The 2012-2013 Villanova Wildcats basketball team will rely on a much different game plan than they did in last year's catastrophe.
Leading scorers Maalik Wayns and Dominic Cheek are now gone. Villanova can no longer rely on setting up plays for the sole purpose of letting these players play their individual games.
Now that the team has no big superstar, Jay Wright will have to spread the ball around the floor if he wants the team to succeed on offense.
Villanova will finally have to play as a team in order to do well this year, something Wright could not grasp as the Wildcats blew lead after lead one season ago.
With a new game plan in place, Villanova should see an increase in their win total this year.
That being said, this young Wildcats team still has some weaknesses with the loss of these talented perimeter players.
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While last year was not his finest exhibition of coaching, Jay Wright has shown that he has the ability to to turn teams around.
Wright took over the struggling program in 2001, and in three years took them back to the college basketball elite. With a combination of good coaching and top notch recruiting, Wright lead Villanova to seven straight tournament appearances from 2005-2011.
If there is any coach that knows how to put a team back on track, it is Jay Wright.
The Head Coach has already kicked off this season on a good note by bringing in three 4-star recruits in Ryan Arcidiacono, Daniel Ochefu, and Mislav Brzoja.
Not only did he recruit well this year, Wright also landed highly talented transfers Tony Chennault and Dylan Ennis.
While talent is lost every year, it is good to know that Wright will replenish the system.
While Jay Wright did recruit mightily for talented perimeter players, none of them will be able to immediately step into the spotlight and perform like Maalik Wayns.
Although Domonic Cheek was easily replaced with three-point specialist Mislav Brzoja, nobody on the squad will be able to replicate Wayns's 17.6 points per game.
Freshman Ryan Arcidiacono, junior transfer Tony Chenault, and sophomore Ty Johnson will all pick up Wayns's lost minutes.
These three players bring a lot to the Villanova program, but nobody will be able to duplicate the play of now-Sixer Maalik Wayns this year.
With their biggest playmakers coming from the perimeter last year, the post players were often overlooked on offense.
With the loss of these such talents, the Wildcats will heavily rely on their overdose of big-men.
With their only loss coming in the form of transfer Markus Kennedy, there is nothing but experience and depth in this more developed frontcourt.
The Cats replaced Kennedy and his 6.3% free throw percentage with 6 foot 9 big body Daniel Ochefu. This Westown graduate possesses an arsenal of skills including a mid-range game and solid back to the basket play.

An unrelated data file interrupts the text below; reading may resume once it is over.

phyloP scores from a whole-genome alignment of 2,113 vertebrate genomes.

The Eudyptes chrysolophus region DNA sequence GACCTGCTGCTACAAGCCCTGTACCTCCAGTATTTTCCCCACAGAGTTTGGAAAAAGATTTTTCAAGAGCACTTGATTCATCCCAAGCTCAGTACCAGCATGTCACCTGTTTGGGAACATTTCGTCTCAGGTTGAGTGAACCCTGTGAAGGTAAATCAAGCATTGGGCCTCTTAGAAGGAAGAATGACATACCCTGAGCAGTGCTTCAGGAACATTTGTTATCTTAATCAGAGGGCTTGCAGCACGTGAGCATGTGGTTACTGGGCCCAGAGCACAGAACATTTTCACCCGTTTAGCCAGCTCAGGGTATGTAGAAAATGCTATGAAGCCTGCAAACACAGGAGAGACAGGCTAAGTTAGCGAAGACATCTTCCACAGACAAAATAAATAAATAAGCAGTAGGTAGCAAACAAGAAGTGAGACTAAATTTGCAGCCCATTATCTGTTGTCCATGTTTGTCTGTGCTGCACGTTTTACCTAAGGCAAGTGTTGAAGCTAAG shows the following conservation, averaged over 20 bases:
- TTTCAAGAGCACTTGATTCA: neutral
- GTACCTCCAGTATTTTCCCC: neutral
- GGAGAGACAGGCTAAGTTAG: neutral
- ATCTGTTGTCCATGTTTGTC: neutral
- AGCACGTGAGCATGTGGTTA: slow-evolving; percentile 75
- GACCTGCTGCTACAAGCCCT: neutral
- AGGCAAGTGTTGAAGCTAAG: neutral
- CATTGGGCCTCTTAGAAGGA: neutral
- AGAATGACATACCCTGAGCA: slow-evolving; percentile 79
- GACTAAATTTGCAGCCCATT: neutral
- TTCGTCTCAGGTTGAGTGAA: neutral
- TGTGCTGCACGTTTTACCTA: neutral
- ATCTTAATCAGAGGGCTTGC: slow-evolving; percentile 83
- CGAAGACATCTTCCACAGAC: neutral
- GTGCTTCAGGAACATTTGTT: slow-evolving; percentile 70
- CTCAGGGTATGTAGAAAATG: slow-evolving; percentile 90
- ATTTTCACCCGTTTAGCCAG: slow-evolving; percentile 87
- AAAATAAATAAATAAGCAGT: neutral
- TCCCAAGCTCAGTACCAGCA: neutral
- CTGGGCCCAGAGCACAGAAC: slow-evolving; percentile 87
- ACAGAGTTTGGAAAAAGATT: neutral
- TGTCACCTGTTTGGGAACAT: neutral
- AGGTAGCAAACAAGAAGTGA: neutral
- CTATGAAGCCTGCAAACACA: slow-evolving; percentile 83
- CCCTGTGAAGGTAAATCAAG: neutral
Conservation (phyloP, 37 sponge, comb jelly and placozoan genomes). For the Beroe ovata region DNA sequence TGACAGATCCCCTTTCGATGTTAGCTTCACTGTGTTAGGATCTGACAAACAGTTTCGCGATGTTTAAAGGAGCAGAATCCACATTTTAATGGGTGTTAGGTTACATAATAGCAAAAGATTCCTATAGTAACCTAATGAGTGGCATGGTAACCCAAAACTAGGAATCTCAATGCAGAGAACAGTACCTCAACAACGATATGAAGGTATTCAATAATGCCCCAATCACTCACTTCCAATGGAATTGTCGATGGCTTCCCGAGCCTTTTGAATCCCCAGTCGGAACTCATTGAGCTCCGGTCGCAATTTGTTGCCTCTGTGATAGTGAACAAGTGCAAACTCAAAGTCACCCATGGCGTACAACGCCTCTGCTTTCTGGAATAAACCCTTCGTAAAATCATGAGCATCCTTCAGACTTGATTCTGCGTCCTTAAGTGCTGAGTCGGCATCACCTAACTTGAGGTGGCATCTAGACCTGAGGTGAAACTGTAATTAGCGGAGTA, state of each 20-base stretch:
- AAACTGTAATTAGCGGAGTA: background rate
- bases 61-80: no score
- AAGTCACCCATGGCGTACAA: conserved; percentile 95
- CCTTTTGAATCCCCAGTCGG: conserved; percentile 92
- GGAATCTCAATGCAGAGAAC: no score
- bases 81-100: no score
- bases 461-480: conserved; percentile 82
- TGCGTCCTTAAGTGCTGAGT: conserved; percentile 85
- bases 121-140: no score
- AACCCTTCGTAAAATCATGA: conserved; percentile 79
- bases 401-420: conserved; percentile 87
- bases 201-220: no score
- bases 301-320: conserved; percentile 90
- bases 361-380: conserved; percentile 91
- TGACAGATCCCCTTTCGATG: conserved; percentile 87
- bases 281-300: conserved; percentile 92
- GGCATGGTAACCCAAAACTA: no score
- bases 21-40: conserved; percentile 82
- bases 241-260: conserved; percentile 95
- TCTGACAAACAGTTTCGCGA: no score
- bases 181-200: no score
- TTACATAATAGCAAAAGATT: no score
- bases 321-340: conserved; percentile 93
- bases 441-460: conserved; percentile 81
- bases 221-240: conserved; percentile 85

Returning the lineup will be senior centers Mouphtaou Yarou and Maurice Sutton who both use their large frames to be a force on defense.
The most important returning player will be Sophomore forward JayVaughn Pinkston. Pinkston gave a glimpse of the player he could become during a stretch of midseason Big East games including being the orchestrator of the Wildcats dramatic 18 point comeback against Providence.
Villanova scored 63 percent of their points from their guards one season ago, but don't expect this trend to carry over.
Now that the ball will be spread around more, these four big men will be Villanova's main weapons as they fight for redemption this year.
With the loss of Maalik Wayns, Villanova does not posses the scorer needed to end an offensive drought.
Transfer Tony Chennault will look to take over the role as main scorer, but he doesn't have the same attacking instinct as Wayns and only averaged nine points per game last year.
The good news is that the Wildcats will have less isolation plays without a true playmaker.
The bad news is that if the offense goes cold for stretches of time, the team does not have the player that can step up and put points on the board by himself.
Villanova will finally play a more spread around offense, but when the time is needed for a clutch shot, the Cats will come up cold.
The Wildcats allowed a putrid 70.56 points per game thanks to sloppy perimeter defense by Dominic Cheek and Maalik Wayns.
Now that these two offensive-minded players are onto life after Villanova, their former team can finally make defense their top priority.
Maurice Sutton's defense drastically improved by the end of last season as he learned how to use his 7 foot frame as an intimidator in the paint.
Mouphtaou Yarou grabbed 8.2 rebounds per game a season ago and now looks to build off of a somewhat disappointing junior year.
JayVaughn Pinkston was an above average defender last year until he hurt his ankle during pre-game of the February 25th Georgetown game.
Throw in defensive minded Daniel Ochefu into the mix and Villanova now has themselves one of the best defensive frontcourts in college basketball.
If the Wildcat guards can hustle and force turnovers like the teams of old, opponents of Villanova will have a tough time consistently putting the ball in the basket.
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